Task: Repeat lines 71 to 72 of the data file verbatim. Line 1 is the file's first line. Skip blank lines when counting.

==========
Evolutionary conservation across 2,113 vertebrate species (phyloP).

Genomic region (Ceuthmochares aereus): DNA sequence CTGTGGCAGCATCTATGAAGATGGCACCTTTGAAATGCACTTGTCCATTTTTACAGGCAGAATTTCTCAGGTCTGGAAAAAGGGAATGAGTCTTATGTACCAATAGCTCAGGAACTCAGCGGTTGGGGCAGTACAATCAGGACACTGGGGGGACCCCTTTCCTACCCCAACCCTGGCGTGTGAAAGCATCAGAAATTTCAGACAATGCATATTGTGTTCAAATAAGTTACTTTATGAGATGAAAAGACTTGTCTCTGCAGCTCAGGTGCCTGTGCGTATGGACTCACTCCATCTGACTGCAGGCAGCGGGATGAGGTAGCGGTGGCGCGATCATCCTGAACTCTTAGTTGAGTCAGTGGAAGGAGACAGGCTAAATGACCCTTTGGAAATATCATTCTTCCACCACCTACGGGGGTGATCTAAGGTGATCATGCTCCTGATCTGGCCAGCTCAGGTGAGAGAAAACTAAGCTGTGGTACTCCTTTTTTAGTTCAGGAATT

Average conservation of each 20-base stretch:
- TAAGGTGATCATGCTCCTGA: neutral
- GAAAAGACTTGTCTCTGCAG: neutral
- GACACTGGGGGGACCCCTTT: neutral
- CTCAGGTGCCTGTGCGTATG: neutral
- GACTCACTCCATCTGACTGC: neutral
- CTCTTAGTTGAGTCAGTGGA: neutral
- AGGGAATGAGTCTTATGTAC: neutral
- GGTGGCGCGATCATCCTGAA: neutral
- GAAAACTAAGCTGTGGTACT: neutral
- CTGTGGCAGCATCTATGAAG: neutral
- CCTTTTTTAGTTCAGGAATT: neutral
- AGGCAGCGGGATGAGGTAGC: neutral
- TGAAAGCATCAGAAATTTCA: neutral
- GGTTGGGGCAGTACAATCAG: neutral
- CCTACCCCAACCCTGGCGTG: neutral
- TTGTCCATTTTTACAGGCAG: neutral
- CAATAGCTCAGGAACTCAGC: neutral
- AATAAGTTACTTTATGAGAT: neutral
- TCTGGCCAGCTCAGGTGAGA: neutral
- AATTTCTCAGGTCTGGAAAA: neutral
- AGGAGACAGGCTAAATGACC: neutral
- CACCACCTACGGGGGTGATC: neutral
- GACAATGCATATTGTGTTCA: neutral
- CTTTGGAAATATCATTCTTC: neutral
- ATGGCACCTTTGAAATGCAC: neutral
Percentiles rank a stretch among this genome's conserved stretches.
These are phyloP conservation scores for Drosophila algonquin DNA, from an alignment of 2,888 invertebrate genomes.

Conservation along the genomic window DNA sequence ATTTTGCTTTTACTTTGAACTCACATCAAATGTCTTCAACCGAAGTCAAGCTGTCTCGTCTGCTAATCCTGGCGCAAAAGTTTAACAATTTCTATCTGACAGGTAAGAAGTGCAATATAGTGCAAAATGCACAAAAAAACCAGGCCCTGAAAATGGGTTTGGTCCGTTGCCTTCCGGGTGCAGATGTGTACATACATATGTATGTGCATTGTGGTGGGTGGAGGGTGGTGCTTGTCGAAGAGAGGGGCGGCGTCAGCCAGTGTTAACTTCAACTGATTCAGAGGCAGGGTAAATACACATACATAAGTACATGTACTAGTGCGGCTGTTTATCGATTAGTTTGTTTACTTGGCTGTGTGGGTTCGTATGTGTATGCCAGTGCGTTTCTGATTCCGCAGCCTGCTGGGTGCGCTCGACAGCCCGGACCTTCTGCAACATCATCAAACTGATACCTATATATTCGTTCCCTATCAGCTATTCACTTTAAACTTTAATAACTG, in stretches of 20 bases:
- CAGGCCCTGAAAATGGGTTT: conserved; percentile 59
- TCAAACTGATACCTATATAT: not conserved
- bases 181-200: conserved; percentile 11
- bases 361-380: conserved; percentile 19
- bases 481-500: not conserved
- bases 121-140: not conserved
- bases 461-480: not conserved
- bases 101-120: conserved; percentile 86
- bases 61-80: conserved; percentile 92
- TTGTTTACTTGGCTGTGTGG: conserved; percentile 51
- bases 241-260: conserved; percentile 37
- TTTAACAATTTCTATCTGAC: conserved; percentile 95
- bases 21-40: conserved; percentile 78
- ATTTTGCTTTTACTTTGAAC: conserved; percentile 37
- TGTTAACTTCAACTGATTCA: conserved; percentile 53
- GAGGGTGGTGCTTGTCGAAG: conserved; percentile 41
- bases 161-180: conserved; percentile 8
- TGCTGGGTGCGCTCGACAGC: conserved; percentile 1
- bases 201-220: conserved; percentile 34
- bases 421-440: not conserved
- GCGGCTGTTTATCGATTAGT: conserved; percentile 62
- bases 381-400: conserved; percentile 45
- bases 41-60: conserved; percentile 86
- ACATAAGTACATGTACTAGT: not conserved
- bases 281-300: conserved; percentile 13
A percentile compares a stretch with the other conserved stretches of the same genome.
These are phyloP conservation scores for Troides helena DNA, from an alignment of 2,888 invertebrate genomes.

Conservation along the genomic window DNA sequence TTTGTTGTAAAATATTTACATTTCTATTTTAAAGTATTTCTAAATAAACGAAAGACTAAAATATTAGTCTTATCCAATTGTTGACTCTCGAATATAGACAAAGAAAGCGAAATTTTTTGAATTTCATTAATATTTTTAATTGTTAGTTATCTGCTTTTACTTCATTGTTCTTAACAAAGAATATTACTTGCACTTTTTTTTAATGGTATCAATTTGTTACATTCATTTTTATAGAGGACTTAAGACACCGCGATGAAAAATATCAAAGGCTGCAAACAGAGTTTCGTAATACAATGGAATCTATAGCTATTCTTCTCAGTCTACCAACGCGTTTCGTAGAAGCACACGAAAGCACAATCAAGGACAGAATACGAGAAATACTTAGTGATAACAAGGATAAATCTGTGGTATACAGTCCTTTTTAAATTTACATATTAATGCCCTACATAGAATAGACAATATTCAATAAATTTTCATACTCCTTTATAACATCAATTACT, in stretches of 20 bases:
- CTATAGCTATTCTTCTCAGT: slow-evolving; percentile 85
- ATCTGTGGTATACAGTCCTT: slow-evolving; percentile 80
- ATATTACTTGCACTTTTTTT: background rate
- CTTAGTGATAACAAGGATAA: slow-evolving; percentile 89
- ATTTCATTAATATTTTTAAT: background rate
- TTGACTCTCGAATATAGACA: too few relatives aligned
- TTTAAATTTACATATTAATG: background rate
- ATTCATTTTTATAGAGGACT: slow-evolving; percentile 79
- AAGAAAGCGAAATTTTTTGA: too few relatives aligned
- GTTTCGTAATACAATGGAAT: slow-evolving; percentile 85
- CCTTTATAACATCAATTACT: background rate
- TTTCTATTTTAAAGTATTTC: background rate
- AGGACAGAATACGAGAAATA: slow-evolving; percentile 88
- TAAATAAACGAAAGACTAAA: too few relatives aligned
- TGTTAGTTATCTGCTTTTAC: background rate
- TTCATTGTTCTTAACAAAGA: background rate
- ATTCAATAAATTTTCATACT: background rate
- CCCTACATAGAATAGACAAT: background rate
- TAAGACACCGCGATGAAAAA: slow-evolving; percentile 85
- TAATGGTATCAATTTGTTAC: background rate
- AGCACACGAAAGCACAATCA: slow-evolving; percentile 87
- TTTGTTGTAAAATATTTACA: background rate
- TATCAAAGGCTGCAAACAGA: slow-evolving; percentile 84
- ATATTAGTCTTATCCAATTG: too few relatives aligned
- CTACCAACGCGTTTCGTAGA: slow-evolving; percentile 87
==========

- TTTCTATTTTAAAGTATTTC: background rate
- AGGACAGAATACGAGAAATA: slow-evolving; percentile 88